The delay was small at the time because Southern’s Georgia Power unit and the contractors said they could make up the time in some way. What’s more, the schedule slip meant little compared with the broader story: Georgia Power was restarting the nuclear industry after 30 years with Plant Vogtle.
The twin reactors would start producing electricity in 2016 and 2017.
by Kristi E. Swartz
4/20/2017: Roughly 30 vendors have asked Westinghouse Electric Co. to return $35 million in materials and products that the mega-contractor ordered for four nuclear reactors in Georgia and South Carolina before the company filed for Chapter 11 bankruptcy protection, documents show.
At issue are “reclamation of claim” letters, which are routine during a matter of bankruptcy. Broadly, they allow vendors to ask that unpaid materials and goods ordered within 45 days of a bankruptcy filing be set aside and returned.
by Kristi Swartz
4/14/17: Scana Corp. executives might extend a contract with Westinghouse Electric Co. LLC as the utility decides whether to complete its multibillion-dollar nuclear power expansion in South Carolina.
Meanwhile, Southern Co.’s Georgia Power unit has yet to decide whether it needs more time to figure out how to proceed with its twin reactors under construction in Georgia.
by Russell Grantham
ATLANTA 3/30/17: A day after its key contractor filed bankruptcy, Georgia Power said Thursday it is looking at all options for what to do with its unfinished Plant Vogtle nuclear project.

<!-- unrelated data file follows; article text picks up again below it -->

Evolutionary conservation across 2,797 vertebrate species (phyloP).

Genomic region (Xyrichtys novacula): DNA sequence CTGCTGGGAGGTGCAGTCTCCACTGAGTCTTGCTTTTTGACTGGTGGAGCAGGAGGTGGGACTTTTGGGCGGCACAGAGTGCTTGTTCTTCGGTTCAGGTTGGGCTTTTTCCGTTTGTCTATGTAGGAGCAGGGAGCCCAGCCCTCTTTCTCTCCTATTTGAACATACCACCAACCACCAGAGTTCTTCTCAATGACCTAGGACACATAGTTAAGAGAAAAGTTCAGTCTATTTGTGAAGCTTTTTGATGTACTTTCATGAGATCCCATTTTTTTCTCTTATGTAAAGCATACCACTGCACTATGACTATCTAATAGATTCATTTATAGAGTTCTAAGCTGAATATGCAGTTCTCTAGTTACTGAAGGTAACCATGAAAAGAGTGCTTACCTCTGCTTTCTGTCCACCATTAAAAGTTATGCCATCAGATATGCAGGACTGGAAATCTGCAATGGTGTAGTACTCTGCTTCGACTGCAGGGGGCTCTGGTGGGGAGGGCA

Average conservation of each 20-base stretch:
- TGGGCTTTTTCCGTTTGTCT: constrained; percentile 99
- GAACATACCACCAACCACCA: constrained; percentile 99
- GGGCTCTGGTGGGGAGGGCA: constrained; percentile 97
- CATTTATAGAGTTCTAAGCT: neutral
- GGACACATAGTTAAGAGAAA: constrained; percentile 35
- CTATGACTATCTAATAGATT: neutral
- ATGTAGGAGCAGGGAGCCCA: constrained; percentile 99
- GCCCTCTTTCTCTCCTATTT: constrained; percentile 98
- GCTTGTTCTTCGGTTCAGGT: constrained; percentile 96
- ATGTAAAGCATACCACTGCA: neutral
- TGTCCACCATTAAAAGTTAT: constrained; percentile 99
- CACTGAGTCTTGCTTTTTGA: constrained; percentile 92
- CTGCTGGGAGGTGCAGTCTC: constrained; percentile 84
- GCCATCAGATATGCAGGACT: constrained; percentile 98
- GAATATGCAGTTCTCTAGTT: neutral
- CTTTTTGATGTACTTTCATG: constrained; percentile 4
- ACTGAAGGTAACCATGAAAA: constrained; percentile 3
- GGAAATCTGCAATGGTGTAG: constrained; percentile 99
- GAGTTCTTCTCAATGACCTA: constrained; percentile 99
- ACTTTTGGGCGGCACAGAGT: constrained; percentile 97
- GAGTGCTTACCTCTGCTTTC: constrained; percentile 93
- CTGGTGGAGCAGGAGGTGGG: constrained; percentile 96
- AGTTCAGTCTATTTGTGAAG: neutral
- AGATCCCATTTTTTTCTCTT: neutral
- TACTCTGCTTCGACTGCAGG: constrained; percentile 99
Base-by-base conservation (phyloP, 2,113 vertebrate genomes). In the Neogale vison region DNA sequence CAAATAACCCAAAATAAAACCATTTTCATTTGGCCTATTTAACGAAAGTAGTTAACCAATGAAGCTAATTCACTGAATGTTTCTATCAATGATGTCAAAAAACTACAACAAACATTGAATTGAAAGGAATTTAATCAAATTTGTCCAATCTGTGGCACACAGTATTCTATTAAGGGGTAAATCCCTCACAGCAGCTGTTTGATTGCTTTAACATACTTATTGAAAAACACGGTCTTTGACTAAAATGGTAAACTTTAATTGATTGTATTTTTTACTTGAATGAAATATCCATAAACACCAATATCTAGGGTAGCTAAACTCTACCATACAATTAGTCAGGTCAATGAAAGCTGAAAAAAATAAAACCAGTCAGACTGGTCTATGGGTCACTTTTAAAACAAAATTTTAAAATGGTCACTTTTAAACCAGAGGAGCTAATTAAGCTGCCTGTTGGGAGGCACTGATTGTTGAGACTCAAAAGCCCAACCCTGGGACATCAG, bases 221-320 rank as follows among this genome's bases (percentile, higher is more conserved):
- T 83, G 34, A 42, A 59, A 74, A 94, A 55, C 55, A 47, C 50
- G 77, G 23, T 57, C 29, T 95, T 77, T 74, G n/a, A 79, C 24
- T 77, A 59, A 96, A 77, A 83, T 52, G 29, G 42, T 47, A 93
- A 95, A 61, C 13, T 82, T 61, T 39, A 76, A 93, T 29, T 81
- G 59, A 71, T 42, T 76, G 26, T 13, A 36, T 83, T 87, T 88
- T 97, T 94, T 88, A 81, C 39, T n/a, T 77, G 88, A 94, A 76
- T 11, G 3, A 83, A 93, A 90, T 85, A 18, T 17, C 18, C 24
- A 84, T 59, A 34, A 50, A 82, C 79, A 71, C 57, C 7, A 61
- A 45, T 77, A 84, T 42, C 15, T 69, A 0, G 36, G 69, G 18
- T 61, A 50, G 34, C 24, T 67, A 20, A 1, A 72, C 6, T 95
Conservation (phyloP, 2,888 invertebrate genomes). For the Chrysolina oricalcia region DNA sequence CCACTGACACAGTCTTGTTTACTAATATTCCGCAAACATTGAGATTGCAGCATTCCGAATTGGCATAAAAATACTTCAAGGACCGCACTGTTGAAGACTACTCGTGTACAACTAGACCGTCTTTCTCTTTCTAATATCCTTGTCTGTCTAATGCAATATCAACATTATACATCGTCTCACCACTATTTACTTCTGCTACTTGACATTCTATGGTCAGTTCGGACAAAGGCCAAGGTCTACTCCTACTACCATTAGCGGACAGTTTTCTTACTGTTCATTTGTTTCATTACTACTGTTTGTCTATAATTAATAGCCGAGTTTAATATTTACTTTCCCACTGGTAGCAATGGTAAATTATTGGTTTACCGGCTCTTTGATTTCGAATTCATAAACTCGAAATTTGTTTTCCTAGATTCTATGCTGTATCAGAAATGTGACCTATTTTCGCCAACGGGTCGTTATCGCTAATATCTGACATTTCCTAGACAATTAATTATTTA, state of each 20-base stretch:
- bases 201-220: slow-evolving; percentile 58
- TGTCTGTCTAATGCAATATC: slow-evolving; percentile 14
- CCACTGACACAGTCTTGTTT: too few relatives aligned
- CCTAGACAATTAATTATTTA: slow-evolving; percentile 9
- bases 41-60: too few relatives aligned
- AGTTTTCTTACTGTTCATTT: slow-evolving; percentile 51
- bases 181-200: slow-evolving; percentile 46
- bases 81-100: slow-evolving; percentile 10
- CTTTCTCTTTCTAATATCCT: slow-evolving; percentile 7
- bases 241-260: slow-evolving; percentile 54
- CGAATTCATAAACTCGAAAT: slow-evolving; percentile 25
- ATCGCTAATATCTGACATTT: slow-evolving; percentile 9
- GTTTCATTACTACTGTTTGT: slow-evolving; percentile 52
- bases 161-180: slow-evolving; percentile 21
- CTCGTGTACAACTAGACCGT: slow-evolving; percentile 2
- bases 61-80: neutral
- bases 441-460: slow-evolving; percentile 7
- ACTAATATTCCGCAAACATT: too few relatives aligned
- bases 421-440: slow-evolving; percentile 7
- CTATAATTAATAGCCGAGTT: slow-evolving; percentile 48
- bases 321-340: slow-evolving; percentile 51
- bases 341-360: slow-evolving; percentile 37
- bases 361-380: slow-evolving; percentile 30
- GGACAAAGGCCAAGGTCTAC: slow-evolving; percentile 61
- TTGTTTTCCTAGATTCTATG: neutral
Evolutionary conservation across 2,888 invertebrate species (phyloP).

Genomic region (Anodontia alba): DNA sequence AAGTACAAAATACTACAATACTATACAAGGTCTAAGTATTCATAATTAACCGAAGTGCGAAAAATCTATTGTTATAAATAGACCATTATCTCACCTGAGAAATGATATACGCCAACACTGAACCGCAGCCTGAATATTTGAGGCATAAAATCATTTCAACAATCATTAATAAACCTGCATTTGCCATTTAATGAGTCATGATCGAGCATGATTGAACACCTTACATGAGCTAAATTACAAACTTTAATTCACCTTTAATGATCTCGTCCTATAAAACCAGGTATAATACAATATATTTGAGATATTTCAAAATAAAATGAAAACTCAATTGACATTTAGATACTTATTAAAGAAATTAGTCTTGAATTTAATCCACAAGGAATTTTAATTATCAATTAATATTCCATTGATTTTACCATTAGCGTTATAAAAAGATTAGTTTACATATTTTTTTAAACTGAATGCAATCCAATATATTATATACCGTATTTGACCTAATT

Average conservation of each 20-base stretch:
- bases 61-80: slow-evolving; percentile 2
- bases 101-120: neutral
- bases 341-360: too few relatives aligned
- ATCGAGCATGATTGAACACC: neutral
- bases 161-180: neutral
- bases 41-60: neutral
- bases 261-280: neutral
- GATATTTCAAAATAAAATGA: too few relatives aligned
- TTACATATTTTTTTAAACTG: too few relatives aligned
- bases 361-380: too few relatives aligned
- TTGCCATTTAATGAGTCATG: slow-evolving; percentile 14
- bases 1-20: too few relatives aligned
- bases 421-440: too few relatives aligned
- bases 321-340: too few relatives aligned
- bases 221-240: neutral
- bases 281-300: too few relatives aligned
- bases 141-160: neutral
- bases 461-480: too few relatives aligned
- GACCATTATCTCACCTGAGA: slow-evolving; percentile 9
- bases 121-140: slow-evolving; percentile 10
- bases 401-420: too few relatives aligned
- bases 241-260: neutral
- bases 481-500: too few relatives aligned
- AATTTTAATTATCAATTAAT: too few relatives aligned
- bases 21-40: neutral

“Every option is on the table,” Georgia Power attorney Kevin Green told members of the Georgia Public Service Commission, which regulates the Atlanta-based utility.
Westinghouse Electric, which is supplying the reactors and overseeing construction of two new reactors at Plant Vogtle near Augusta, filed for Chapter 11 Wednesday, largely as a result of billions in losses on the Vogtle project and another in South Carolina.
by Matt Kempner
ATLANTA 3/29/17: Sometimes, even rah-rah cheerleading isn’t enough to make a bad situation look good.
That’s a shame for Georgia Power, because the CEO of its parent has tried to make the company’s nuclear misadventure look like a puffy cloud on a pretty spring day.
Four years ago, when the project to expand nuclear power at Plant Vogtle was already more than a year and a half behind schedule, Southern Co. chief executive Tom Fanning declared that work was moving along in “spectacular fashion.” The company said no further delays were expected on the complex .
Last year, with delays and costs having grown dramatically, Fanning said work on the two new nuclear units was going “beautifully.”
JACKSON, Miss. (AP) 7/7/15 — Mississippi regulators plan to discuss at a Tuesday meeting how to obey a state Supreme Court order to refund about $350 million that Mississippi Power Co. has collected from customers to build a power plant in Kemper County.
The Supreme Court ruled in February that an 18 percent rate increase was illegal because regulators didn’t conduct hearings to ensure Mississippi Power was spending prudently on the $6.2 billion Kemper plant. It also ruled that regulators used an illegal rate structure, didn’t notify all ratepayers and broke public meetings law by negotiating a deal in private.
The Public Service Commission, Mississippi Power and some business groups asked the court to reconsider, but the court reaffirmed its ruling in June.
Now, commissioners must sort out how the refunds will be issued.